Authors: Charmaine Wilkerson
ost people around town knew
Short Shirt Higgins, but until that moment, Pearl would never have thought him relevant to Covey Lyncook’s story. Short Shirt was as skinny as a shadow but tall, and that was how he got his nickname. The shirts that his sister had sewn for him when he was still in eighth form continued to fit his slender body as he grew into manhood, the hems inching
up, up, up,
until you could see the brown of his stomach.
For a poor
like Short Shirt, there were few options available but to work for Little Man Henry. Eventually, Short Shirt earned enough to buy himself two shirts that covered his torso, and trousers that reached all the way down to his shoes. But the nickname stuck.
By the time Short Shirt turned twenty-five, no one called him by his given name, except his parents and sister. His sister, though, hardly talked anymore. Earlier that year, she’d been beaten and left for dead under an oleander bush. The police said no one knew who had done this, but Short Shirt knew, and he was going to make the man pay.
Short Shirt’s sister had complained, more than once, about the persistent advances of Little Man’s brother, Percival. But what was Short Shirt to do, being in their family’s employ? At the hospital, his sis clutched his hand and whispered her attacker’s name before falling unconscious. After she left the hospital, she was shaky and slow-talking and given to occasional seizures, having taken the bulk of Percival Henry’s beating about the head.
Short Shirt’s mother had unwittingly supplied him with the solution. His mother had grown up among the ancient, forested hills and limestone caverns in the center of the island. She had taught her children to avoid plants like scratch bush, maiden plum, and burn wood. She had made them memorize the looks of things that they were never to put into their mouths.
One afternoon in 1967, Short Shirt was caught dripping water off the leaf of a poisonous plant into a drink that had been prepared for Percival Henry.
Short Shirt, of all people!
He didn’t seem the type. But this was what could happen to the heart of a young man whose sister had been treated like she was rubbish when, in fact, she was a princess.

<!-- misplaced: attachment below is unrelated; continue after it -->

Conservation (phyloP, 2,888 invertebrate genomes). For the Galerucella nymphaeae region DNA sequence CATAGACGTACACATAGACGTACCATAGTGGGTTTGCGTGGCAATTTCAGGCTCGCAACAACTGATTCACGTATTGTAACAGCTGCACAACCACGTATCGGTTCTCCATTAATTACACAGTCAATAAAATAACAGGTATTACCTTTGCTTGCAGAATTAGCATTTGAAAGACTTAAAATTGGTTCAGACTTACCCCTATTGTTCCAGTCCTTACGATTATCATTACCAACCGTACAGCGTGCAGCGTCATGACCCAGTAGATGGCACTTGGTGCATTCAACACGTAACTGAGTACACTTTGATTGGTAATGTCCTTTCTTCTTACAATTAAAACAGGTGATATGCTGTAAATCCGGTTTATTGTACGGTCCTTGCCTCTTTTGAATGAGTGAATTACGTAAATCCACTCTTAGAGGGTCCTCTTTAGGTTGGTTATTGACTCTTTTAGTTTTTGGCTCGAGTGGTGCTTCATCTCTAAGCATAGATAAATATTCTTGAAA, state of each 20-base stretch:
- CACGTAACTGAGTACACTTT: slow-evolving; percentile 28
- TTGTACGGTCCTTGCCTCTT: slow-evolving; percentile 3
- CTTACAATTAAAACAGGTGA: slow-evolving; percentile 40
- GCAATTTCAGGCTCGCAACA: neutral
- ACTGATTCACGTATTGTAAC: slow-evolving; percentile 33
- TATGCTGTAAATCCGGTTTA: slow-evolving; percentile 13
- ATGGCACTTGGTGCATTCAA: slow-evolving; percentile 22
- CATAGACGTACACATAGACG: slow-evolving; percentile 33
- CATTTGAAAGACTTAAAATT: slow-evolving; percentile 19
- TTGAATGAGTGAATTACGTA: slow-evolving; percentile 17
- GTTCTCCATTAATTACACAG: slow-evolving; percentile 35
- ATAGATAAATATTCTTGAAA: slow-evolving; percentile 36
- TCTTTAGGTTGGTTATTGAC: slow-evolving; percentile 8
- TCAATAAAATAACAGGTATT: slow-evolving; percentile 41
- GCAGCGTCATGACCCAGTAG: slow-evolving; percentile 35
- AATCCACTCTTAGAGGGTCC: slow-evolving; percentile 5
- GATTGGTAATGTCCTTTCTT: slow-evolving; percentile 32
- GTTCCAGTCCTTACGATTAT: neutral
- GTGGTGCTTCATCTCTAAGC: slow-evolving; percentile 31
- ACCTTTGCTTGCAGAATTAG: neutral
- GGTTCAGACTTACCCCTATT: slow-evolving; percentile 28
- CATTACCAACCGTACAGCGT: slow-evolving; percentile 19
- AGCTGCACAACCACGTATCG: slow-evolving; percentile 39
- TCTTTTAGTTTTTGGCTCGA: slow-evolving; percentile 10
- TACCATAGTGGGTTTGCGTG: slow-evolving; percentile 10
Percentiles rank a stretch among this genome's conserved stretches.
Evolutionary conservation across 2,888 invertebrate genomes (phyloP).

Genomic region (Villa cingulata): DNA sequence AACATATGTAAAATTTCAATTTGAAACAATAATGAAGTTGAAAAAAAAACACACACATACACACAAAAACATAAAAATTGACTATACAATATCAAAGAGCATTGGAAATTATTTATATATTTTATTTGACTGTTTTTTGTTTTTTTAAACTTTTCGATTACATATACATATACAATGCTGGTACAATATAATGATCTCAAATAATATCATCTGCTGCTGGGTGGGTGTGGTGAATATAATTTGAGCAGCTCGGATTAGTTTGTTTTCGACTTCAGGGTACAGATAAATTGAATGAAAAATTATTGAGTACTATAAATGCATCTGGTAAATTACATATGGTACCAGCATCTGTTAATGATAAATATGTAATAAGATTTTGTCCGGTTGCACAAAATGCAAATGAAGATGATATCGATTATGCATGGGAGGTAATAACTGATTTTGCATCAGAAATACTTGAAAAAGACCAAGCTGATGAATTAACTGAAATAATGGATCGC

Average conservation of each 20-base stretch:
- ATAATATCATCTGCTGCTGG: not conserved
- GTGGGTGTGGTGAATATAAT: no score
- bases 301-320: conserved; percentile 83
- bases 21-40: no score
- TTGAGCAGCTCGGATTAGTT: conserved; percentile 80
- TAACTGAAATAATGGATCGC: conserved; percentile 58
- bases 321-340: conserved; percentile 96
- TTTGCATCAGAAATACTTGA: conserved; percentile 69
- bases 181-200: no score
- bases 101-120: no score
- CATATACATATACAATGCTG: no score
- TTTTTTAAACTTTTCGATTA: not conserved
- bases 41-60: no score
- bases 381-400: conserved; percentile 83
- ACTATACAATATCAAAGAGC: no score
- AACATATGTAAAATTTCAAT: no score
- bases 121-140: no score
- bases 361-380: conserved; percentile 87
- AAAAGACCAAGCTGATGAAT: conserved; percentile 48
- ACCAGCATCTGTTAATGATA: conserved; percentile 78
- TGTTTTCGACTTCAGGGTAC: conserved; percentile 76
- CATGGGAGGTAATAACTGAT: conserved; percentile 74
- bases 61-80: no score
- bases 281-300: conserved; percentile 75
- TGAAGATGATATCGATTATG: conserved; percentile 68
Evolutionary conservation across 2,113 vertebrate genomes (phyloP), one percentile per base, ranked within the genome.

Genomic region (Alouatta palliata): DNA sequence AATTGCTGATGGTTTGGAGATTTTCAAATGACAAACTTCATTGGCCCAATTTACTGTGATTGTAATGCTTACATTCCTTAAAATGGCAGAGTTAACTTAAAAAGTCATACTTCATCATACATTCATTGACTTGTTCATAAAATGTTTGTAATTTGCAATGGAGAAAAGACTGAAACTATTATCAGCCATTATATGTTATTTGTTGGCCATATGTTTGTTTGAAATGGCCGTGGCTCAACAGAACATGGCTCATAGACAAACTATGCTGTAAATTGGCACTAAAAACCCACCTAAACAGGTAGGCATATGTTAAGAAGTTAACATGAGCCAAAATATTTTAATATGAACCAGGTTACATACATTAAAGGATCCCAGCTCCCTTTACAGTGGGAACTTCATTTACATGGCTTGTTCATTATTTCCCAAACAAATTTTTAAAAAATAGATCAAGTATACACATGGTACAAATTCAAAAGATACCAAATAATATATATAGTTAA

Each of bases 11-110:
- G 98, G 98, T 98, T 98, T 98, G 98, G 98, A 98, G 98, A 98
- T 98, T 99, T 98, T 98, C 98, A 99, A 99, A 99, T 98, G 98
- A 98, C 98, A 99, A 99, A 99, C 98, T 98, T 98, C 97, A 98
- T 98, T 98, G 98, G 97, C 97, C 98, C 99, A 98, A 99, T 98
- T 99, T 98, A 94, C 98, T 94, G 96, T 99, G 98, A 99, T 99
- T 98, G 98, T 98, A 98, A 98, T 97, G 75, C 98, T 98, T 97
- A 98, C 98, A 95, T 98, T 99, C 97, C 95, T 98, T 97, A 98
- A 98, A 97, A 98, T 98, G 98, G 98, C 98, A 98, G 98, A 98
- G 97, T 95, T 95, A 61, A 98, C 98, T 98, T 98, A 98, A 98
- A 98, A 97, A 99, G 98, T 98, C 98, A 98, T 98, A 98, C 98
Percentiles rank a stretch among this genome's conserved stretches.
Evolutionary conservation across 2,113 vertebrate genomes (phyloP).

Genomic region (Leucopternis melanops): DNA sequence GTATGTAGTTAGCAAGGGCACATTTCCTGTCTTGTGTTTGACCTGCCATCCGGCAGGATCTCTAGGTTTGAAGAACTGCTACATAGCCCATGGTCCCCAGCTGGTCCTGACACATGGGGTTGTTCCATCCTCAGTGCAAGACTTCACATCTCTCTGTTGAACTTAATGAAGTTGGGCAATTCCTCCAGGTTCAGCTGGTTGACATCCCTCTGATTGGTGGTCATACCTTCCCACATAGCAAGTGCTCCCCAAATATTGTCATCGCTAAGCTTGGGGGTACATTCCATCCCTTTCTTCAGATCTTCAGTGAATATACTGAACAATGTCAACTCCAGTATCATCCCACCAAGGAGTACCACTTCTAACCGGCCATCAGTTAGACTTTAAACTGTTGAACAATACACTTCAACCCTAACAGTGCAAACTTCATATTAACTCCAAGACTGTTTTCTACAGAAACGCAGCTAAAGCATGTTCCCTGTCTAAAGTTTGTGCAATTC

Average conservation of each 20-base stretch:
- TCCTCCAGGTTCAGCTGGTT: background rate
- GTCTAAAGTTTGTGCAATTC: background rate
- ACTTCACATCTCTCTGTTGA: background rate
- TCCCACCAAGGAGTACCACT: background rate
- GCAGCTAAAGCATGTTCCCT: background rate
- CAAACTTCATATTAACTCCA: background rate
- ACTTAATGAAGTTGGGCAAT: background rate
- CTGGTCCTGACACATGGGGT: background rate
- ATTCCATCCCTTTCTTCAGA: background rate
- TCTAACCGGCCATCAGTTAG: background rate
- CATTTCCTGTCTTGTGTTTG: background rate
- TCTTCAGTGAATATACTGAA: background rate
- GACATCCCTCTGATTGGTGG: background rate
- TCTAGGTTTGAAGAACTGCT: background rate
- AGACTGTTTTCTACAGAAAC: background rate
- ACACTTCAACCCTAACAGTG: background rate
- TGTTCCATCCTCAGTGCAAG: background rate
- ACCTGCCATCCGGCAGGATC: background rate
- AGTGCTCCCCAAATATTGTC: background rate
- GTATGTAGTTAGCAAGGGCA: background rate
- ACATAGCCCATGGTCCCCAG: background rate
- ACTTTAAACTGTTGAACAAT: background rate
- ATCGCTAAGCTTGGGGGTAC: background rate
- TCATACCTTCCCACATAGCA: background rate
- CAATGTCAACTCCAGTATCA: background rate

No one liked the Henry brothers and their ways, but everyone agreed you couldn’t go around poisoning people unless you made sure you could get away with it. After his arrest, Short Shirt confessed and explained his motives, but he consistently denied his involvement in the murder of Little Man two years earlier. He hadn’t even been in town that day. Eventually, Short Shirt went to jail for trying to poison Percival Henry but was never taken to court for Clarence Henry’s murder.
Pearl knew that Short Shirt couldn’t have killed Little Man, but for Pearl, the most important thing was that his case had raised too many questions about the unsolved murder for Covey to remain the obvious suspect. The gossip around town was that perhaps Coventina Lyncook had merely taken advantage of the fatal collapse of her husband and run off without looking back. And who, they admitted, wouldn’t have done the same? Maybe one day, Pearl thought, Covey would be able to return home.
Pearl tried to get word to Covey about what had happened with Short Shirt, but her connections in Britain hadn’t heard from Covey for some time.
Please try and get in contact with her,
Pearl asked. Eventually, Pearl received word from them of Covey’s fate. There had been a terrible accident. Why had this happened to a child who had been through so much, a child who surely had merited a little bit of happiness? Pearl raised her arms in the air and railed at the God in which she had been taught to trust.